A lot of us are by now more than familiar with social networks like MySpace, Twitter, Facebook or LinkedIn. These networks impact a great deal on how we communicate with our friends or peers online. However, critics are getting increasingly wary of how platforms like Facebook could use (or abuse) all the intelligence they build up about us and our personal networks; will Facebook take over the control of our lives?
Diaspora (pronounced “die-as-poe-ra”) is the first social network that intends to hand control back to its users and address this growing concern around social network privacy. Diaspora’s main aim is to allow its users to organise how they share personal content and who with.
Even though Diaspora has not yet been opened up to general usage (the underlying code was released to developers only 2 weeks ago) it looks like “seeds” and “aspects” will be the key elements of the new platform. It’s not very clear what shape or form these seeds and aspects will take but I guess it will all be about “contextual sharing” with users being able to control which “aspect” of themselves they wish to share.
Another thing I learned about Diaspora is that it’s “open source”. This means that the code used to create the Diaspora platform has been opened up to developers to run with. The features that Diaspora are currently trying to implement concentrate very much on “data portability” (with users being able to control what data to move around and whereto) and “public publishing” (i.e. integration with public platforms such as Twitter and Facebook). This functionality would come on top of what’s already there; the ability to share status messages and photos privately in ‘near real time‘ and functionality to manage your friends online (across the different platforms, I presume).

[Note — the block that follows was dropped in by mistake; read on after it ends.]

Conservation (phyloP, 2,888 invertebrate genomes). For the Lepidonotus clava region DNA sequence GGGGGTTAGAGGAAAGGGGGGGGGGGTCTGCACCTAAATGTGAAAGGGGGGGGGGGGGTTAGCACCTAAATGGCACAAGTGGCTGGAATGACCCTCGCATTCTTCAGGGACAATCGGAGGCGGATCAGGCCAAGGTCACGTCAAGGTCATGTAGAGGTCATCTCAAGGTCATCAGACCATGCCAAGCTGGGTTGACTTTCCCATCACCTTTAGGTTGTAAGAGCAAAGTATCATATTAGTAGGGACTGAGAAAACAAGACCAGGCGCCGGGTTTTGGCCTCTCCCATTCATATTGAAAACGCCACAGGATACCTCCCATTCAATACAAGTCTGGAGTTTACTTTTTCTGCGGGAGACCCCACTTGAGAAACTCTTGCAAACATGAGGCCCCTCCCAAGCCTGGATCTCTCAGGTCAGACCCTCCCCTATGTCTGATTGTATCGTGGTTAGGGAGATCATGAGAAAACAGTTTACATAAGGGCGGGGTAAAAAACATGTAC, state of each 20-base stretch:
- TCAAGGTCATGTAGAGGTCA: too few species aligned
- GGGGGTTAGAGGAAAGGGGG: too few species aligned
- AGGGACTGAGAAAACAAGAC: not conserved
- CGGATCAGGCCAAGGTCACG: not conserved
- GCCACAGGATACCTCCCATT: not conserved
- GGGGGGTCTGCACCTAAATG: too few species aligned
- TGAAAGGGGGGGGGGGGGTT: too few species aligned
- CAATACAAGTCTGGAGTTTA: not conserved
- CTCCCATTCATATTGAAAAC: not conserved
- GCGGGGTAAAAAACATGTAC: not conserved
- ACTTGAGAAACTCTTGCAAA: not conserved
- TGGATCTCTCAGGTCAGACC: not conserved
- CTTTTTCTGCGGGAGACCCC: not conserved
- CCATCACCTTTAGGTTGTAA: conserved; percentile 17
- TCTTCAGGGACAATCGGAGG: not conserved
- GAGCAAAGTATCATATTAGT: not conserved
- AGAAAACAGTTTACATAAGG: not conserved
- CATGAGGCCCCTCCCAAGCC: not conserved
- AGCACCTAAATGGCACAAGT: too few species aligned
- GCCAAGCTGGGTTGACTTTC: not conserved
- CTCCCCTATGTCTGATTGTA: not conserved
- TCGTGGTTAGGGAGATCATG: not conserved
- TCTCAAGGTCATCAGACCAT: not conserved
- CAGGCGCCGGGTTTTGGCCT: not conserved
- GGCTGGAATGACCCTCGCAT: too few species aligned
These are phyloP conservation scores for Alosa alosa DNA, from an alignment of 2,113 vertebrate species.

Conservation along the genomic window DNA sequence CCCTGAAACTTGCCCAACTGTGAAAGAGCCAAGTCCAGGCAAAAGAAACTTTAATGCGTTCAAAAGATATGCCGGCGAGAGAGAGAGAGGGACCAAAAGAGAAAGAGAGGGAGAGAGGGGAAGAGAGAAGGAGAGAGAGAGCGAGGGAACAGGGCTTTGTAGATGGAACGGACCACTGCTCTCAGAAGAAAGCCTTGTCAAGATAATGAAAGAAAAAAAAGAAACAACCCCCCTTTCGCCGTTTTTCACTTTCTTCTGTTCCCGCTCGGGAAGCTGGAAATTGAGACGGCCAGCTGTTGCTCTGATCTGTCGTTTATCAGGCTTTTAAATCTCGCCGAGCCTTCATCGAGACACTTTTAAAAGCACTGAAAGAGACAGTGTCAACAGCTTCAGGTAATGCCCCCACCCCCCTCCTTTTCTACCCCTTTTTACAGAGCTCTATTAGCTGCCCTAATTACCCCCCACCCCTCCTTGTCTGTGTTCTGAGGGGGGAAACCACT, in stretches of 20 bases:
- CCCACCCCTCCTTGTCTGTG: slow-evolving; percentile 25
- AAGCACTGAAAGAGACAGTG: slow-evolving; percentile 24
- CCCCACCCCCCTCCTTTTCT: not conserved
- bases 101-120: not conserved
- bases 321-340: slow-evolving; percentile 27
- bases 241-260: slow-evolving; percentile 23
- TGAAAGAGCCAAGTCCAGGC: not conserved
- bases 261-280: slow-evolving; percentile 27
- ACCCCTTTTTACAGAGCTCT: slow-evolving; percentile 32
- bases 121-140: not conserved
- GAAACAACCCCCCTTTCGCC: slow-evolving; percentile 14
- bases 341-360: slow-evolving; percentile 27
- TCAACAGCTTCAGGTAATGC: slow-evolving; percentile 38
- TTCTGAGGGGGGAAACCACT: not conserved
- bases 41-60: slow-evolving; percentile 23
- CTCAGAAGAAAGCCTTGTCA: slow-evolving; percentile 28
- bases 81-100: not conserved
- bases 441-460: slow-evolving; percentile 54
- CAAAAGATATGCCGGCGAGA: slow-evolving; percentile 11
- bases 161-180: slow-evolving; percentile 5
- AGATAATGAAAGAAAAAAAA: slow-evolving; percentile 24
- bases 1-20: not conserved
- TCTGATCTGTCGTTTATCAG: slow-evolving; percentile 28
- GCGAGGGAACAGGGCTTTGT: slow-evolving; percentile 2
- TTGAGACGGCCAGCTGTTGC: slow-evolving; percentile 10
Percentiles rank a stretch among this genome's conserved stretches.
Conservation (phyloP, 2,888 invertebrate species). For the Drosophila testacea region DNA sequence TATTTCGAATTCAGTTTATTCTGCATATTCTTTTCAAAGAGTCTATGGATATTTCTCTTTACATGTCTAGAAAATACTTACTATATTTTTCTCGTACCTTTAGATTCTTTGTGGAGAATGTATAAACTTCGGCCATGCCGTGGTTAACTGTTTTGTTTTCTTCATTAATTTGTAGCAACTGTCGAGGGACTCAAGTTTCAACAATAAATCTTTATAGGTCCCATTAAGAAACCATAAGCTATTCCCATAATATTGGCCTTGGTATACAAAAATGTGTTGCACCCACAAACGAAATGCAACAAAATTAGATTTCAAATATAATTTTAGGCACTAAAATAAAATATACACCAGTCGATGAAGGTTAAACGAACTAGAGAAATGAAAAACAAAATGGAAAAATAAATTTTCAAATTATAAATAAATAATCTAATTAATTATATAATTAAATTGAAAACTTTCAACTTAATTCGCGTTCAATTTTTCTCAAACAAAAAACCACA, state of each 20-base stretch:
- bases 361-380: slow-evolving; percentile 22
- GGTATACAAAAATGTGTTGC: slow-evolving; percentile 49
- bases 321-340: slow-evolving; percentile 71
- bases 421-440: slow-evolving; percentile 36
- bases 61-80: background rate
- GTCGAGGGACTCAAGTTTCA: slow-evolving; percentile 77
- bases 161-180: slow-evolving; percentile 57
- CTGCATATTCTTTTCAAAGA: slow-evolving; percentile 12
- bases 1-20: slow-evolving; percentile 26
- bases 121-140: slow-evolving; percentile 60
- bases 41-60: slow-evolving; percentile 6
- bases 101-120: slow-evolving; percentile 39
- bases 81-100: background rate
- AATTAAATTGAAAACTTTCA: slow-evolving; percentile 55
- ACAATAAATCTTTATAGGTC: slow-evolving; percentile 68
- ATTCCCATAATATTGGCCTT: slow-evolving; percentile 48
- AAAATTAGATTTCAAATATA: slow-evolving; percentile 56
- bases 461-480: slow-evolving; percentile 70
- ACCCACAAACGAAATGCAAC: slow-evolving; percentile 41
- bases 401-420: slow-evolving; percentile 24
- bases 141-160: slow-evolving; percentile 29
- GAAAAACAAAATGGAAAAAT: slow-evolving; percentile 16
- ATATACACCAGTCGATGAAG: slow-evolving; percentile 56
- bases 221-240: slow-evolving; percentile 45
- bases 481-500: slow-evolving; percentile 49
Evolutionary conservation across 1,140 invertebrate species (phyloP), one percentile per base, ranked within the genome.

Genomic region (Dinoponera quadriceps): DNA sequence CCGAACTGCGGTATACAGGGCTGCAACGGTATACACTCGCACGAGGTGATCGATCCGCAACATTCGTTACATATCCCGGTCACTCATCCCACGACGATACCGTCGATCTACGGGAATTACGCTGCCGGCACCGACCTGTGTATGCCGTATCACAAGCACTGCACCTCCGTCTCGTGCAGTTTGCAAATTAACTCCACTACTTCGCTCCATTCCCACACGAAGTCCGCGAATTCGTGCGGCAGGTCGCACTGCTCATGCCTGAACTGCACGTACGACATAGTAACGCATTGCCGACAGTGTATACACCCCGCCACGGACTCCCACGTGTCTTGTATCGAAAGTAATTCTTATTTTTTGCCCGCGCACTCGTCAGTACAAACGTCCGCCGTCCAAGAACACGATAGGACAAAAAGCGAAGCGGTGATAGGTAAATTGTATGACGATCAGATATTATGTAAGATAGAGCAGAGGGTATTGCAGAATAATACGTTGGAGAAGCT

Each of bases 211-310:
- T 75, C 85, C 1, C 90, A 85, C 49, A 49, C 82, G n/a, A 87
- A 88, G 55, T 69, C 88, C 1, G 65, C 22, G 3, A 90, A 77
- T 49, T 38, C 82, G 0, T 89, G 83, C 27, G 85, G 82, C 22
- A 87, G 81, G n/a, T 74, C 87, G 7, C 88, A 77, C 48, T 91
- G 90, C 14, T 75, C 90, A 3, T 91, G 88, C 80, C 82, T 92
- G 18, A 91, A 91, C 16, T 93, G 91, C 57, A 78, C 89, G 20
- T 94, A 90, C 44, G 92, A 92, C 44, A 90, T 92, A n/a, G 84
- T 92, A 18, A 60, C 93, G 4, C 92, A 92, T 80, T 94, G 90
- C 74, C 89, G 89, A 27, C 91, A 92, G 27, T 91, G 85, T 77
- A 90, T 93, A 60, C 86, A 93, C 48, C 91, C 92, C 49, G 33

In bullet point-format, I feel that the main things to know about Diaspora at this stage are:
- Noble aspirations – Diaspora’s ultimate ambition is to enable the user to (re) gain control over his personal data.
- It’s open source – How Diaspora will work (or not) will ultimately depend on the inventiveness of the developer community Diaspora has released its code to.
- It’s early days! – Until Diaspora launches its alpha version later this month, it will remain a question how the platform will work and what its tangible benefits are.
Will Diaspora (eventually) pose a serious threat to Facebook? Will it appeal to a large, mainstream audience or just to tech-savvy users? I’m pretty sure we’ll all know a lot more as soon as Diaspora opens up to the wider public later this month. At this moment in time, I am not convinced that Diaspora will provide enough of an incentive (and scale) to drag people away from Facebook. But maybe, I will be proven wrong and users will turn out to be more than happy to use both Diaspora and Facebook.
Main learning point: the main promise in Diaspora lies in its aspiration to allow users to control and manage their personal data online. At this point in time, there are still quite a few question marks around usability and (mass) appeal, which I will keep you posted on!
Related links for further learning:
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